Singapore University of Social Sciences

Offender Behaviour Change and Rehabilitation

Offender Behaviour Change and Rehabilitation (PSY524)


PSY524 Offender Behaviour Change and Rehabilitation covers the application of psychology to changing offender behaviour in the short and long term. Students will learn the major theoretical psychological theories and empirical research underpinning offender change and rehabilitation, and examine the strengths and limitations of these models. The application of theory to real-world situations will be covered with emphasis on influencing the offender environment and working with relevant stakeholders such as custodial and service staff, family members and community partners. Students will also learn how offender research informs practice and how practice is evaluated for ongoing evidence-informed service improvements. The course will explore the application of psychology to new and emerging technology to enhance interventions outcomes.

Level: 5
Credit Units: 5
Presentation Pattern: EVERY JAN


  • Introduction to the offender rehabilitation
  • The RNR model (Risk Principle)
  • The RNR model (Needs & Responsivity Principle)
  • The Good Lives model
  • Desistance
  • Offender motivation and readiness
  • Transformational & trauma-informed environments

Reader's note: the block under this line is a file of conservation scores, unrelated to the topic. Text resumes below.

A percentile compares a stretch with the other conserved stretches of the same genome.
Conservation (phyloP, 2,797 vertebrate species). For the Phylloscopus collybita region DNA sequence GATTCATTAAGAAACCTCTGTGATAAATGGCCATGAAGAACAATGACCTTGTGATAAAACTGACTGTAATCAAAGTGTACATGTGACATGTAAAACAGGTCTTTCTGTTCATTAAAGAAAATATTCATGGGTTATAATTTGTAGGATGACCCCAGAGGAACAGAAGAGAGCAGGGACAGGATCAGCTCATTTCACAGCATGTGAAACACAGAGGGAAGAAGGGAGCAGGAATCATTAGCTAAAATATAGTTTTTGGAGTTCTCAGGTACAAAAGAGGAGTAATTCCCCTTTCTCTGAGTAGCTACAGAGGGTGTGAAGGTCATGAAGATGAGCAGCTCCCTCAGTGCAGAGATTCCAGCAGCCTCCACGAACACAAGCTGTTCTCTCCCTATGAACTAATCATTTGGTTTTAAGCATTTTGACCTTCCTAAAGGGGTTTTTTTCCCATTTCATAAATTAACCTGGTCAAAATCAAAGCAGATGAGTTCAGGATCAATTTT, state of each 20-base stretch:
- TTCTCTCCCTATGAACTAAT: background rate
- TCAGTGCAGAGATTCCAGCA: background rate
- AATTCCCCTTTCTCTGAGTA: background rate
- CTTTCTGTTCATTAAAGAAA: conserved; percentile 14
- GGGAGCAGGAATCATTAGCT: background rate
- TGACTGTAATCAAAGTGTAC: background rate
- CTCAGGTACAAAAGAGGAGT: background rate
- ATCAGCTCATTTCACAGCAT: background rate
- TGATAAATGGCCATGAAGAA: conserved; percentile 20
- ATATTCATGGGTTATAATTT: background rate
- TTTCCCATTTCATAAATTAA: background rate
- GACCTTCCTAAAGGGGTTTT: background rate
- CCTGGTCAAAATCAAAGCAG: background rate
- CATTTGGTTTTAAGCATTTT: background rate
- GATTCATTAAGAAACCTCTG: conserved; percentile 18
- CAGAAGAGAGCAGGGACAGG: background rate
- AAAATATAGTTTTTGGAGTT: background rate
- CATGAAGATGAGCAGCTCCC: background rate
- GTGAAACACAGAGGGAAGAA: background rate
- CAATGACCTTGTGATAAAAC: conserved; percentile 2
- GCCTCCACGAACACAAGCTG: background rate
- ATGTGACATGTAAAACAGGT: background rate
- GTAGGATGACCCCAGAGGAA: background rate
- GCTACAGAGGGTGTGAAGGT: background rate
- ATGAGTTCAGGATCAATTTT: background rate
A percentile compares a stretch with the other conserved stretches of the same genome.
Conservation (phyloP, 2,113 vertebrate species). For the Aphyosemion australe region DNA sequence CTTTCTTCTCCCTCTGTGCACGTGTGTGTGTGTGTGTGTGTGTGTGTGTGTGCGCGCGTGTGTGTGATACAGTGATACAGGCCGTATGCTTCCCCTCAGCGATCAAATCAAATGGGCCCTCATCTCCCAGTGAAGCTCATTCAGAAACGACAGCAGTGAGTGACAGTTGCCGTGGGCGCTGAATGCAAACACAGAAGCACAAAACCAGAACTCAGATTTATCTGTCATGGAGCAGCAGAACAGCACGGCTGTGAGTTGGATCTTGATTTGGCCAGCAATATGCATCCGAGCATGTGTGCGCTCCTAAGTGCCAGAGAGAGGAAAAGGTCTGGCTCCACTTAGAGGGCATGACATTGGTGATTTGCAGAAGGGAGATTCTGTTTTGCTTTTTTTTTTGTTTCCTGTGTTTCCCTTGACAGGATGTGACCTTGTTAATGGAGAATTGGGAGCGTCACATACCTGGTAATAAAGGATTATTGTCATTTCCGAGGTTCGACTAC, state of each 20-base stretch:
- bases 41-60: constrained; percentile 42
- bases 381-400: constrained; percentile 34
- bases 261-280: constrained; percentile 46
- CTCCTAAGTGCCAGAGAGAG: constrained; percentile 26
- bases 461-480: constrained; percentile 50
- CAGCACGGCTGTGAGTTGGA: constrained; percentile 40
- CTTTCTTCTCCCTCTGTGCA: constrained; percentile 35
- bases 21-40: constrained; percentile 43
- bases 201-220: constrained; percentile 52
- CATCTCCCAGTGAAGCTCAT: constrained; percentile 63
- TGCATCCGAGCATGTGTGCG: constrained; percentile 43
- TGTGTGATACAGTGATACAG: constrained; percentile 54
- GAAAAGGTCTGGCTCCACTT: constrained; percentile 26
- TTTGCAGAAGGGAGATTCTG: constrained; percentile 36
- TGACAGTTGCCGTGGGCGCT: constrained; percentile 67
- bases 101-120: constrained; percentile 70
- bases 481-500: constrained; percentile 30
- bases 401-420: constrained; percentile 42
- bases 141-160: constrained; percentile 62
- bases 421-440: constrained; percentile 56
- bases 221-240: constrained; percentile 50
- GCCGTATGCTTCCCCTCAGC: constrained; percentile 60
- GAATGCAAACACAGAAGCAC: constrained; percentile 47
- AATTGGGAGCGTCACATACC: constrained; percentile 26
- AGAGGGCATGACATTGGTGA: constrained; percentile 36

• Applied research with correctional populations
  • Programme development, implementation & evaluation
  • Community Corrections
  • Partnering communities & reintegration
  • Future directions of Corrections

Learning Outcome

  • Appraise the different theoretical approaches used in offender change work and their strengths and limitations.
  • Critique the role of research and programme evaluation in informing offender rehabilitation efforts.
  • Assess the value of collaboration across disciplines and with multiple stakeholders for more effective offender change outcomes.
  • Judge the influence of social and technological changes and their impact on offender change work.
  • Evaluate specific areas for intervention with offenders incorporating two or more models of offender change.
  • Design intervention plans utilizing evidence informed research and models of offender behaviour change.
  • Demonstrate skills in advocating the use of psychological principles in a multi-stakeholder context.
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